They also do a complete Spectre plot-twist involving series villain Jack Hyde and the characters reaction to the news is one of utter indifference rather than shock, it was incredible. The last scene even tries to pull at the heart strings of the fans of this series by giving you a highlight reel from all three Shades films before going to credits. Incredible.


Fifty Shades Freed better be the last entry in this series, because I am done. It ended like it started, a poorly acted, disastrously plotted and scripted mess that can only be enjoyed by laughing at it. RIP Fifty Shades. I hope to god everyone involved can move on from this series and forget it ever happened.

1/10 Dans

Fifty Shades Freed is out now in cinemas in the UK
Watch the trailer below:

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Monday, 19 February 2018

Captain America: The Winter Soldier (2014) - Film Review

Review:

*Originally written April 14th, 2016*

Definitely not the "political thriller" people seem to claim it is. Sure it has elements of this, but Captain America: The Winter Soldier really is just another Marvel affair, although it's one of the best efforts from them.

In Captain America's second solo outing S.H.I.E.L.D. is compromised and he doesn't know who he can trust as a new villain emerges in the form of the 'Winter Soldier', a killing machine with ties to Cap's past.

I know it's widely considered so, but Winter Soldier is easily one of the best films in the MCU so far, top 3 material for sure. I wasn't a huge fan of the first Captain America film, so I was pleased at what huge step-up this one was.

The themes of national security play a big part here, although I feel it could have been explored a bit more, but whatever, this is a comic-book film, not a statement on society. The film asks what's more important, freedom or protection, but it never gives a clear answer either way, which is fine. This looks to be explored a lot more in the upcoming Civil War.

What Winter Soldier does better than any Marvel film to date is finally the first decent villain in the form of the Winter Soldier. He's a terminator sort of character, violent, scary and emotionless. He is way more intimidating than anything the MCU has had to offer before hand. It's just a shame that Robert Redford's bad guy was kinda boring and forgettable.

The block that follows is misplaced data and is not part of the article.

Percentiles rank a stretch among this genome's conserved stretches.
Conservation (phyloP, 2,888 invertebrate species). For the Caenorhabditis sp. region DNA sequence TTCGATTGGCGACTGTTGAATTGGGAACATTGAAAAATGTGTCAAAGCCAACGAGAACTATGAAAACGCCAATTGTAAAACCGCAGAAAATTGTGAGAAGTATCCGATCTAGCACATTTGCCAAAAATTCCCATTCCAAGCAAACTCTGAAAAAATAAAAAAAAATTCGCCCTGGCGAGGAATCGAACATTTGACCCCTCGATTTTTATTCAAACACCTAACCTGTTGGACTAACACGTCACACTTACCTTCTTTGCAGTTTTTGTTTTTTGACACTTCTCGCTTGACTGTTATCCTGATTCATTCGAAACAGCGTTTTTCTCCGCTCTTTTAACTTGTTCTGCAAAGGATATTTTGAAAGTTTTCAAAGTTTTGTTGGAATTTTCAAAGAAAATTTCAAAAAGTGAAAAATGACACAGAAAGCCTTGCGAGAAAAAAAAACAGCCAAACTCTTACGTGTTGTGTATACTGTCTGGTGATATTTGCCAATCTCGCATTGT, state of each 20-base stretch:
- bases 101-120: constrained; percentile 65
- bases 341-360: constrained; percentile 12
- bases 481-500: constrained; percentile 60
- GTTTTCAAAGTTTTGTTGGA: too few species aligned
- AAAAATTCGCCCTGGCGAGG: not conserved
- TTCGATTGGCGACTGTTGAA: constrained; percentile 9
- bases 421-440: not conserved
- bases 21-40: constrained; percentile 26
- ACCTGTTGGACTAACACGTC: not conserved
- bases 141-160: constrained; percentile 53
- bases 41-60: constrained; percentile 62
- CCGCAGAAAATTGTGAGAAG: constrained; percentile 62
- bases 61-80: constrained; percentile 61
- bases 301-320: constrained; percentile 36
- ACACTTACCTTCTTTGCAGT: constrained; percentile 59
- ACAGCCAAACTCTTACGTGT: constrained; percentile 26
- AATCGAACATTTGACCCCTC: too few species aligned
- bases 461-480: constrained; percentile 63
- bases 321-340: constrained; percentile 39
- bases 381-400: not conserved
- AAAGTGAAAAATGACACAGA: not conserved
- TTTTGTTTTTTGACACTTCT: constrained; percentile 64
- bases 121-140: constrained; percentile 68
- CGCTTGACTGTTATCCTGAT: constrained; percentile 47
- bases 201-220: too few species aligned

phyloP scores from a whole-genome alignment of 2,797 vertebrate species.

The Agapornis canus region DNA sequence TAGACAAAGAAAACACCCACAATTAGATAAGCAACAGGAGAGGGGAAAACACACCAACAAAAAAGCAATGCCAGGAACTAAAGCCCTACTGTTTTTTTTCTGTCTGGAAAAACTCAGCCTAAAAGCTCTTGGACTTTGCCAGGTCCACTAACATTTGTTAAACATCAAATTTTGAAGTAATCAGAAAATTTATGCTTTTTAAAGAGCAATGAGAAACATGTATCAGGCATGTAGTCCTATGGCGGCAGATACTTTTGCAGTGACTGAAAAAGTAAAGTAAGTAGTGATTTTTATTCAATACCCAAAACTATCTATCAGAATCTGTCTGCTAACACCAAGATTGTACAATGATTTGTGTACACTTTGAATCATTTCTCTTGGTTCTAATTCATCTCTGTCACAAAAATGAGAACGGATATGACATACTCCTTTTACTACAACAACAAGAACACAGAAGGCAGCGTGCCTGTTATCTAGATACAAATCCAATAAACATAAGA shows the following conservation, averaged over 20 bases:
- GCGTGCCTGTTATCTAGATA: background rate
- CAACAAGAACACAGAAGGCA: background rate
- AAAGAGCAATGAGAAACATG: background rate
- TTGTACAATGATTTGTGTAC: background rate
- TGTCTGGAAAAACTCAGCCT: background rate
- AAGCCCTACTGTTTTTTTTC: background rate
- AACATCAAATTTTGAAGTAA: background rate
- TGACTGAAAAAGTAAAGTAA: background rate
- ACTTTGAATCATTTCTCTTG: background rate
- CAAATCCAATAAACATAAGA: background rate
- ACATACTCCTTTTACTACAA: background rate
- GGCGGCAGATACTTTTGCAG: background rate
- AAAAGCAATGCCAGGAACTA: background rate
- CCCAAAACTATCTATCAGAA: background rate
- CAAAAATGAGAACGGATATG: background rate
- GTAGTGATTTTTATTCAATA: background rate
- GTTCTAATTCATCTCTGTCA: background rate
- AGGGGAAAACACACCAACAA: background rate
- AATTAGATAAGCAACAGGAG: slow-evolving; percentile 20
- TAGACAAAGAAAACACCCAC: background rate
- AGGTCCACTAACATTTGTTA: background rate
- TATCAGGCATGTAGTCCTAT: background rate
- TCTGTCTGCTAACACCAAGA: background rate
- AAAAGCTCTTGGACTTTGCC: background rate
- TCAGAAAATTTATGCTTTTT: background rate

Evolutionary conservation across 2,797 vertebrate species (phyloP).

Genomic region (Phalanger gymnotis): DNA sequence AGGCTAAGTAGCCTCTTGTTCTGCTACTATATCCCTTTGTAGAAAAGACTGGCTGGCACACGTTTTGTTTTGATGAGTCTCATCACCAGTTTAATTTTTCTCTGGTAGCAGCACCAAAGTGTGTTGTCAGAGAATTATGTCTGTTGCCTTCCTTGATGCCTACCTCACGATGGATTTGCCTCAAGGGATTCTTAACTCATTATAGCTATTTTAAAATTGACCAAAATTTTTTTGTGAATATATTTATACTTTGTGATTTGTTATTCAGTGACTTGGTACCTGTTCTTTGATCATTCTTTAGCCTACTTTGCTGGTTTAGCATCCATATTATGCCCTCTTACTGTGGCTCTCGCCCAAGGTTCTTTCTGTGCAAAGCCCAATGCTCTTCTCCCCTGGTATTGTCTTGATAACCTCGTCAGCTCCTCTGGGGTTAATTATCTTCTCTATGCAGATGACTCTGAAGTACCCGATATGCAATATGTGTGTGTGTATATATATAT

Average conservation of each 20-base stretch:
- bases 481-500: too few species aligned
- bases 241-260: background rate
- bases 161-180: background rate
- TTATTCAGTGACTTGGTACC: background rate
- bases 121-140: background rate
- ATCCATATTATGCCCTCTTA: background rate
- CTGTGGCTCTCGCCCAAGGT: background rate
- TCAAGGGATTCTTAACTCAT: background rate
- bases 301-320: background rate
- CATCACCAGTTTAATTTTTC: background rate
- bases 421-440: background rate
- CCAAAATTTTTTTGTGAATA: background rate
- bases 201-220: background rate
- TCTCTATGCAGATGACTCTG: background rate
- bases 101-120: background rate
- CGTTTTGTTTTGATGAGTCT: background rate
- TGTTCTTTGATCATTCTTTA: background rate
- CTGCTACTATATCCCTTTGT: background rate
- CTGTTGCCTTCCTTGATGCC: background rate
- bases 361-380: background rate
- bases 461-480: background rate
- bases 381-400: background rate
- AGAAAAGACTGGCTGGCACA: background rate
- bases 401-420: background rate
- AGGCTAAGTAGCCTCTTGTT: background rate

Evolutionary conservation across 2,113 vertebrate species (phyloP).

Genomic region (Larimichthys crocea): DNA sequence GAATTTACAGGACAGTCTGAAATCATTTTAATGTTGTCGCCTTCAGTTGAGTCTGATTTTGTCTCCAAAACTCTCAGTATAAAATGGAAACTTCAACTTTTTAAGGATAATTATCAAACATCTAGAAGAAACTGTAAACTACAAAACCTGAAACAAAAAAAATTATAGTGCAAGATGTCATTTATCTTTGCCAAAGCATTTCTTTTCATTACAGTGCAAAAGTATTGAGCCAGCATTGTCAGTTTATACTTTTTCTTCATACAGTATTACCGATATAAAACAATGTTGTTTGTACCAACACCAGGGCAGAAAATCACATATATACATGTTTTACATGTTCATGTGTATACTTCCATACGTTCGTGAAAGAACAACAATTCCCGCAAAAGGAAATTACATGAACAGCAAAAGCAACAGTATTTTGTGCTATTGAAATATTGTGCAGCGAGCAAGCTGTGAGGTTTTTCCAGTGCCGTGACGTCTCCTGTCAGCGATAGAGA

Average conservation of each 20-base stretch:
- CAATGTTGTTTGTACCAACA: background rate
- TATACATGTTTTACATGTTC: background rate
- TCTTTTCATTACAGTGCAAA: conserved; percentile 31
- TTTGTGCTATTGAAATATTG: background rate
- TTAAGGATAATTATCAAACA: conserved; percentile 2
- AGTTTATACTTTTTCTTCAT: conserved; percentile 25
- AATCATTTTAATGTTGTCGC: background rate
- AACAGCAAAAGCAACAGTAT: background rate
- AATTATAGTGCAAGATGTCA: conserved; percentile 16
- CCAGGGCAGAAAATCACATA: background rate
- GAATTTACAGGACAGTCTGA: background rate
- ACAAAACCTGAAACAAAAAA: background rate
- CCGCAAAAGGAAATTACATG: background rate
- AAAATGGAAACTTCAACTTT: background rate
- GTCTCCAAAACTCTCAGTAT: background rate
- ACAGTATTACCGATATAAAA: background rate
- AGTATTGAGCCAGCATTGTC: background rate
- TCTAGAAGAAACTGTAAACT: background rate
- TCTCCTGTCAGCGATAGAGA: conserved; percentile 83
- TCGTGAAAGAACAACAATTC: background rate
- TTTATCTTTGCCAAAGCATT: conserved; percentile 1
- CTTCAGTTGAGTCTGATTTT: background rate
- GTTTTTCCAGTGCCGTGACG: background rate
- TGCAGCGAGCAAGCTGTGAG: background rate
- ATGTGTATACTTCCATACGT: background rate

There are some cool nods to other Marvel films. I never even noticed at Dr. Strange got a mention in any of the other watches, but that's probably because he's still in my mind due to the recently released trailer for his solo film. Also gotta mention a fantastic cameo that was Abed from Community in a tiny role.

The action is also far more impressive and less "CGI smashy-smashy". There are some genuinely memorable action scenes like Nick Fury's SUV attack and the now iconic close quarter elevator fight. I'm the directors of this film are back for the next one, they have a talent for creative set-pieces.

I still really like Chris Evans as Steve Rogers/Captain America. Still the most likable of all the Avengers. He's modest and easy to get behind, unlike some of Marvel's other characters. Evan's brought the heart to this film, I've always liked the "man out of time" idea and he nails it pretty well, his fight at the end also feels like it has genuine weight to it, mostly thanks to the performance.

My only real complaints are it goes on a bit too long and my problem with all Marvel films. They don't look like films, they look like really expensive episodes of TV and really lack their own visual style, which is such a shame. That said, this looks a lot nicer than both the Avengers films.


The Winter Soldier is one of the most successful films in the MCU to date, filled with memorable set-pieces, Marvel's first decent villain (Outside their Netflix shows) and an engaging story.

8/10 Dans

Captain American: The Winter Soldier is out now on Blu-ray and DVD in the UK
Watch the trailer below:

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Saturday, 17 February 2018

Black Panther (2018) - Film Review

Review:

*Originally written February 17th, 2018*

I went into Black Panther with relatively low expectations. I find most of the first standalone films in the MCU to be their weakest. I wasn't surprised by the critical acclaim Panther received though, good or bad, these films get a free pass from the critics, so I went in not knowing entirely what to expect. To my surprise, this was pretty excellent and while it suffers from a few of the problems most superhero films succumb to, this manages to fix a few of them.

This opens an entire new world within the MCU, Wakanda is a gorgeous, fascinating place that mixes futuristic sci-fi ideas with old fashioned tribal aesthetics. I have to bring up the society's backward system of using a monarchy and royal family though, such a stupid and broken system and only leads to the trouble they get into at the end on the film. They had it coming.

Black Panther wasn't the best in Civil War, but Chadwick Boseman really makes the role is own here, a near James Bond like figure with charisma and gravitas to him that makes him insanely watchable. Aside from a few lingering threads to Civil War, his story feels entirely standalone, which I always appreciate in this now 18 film franchise.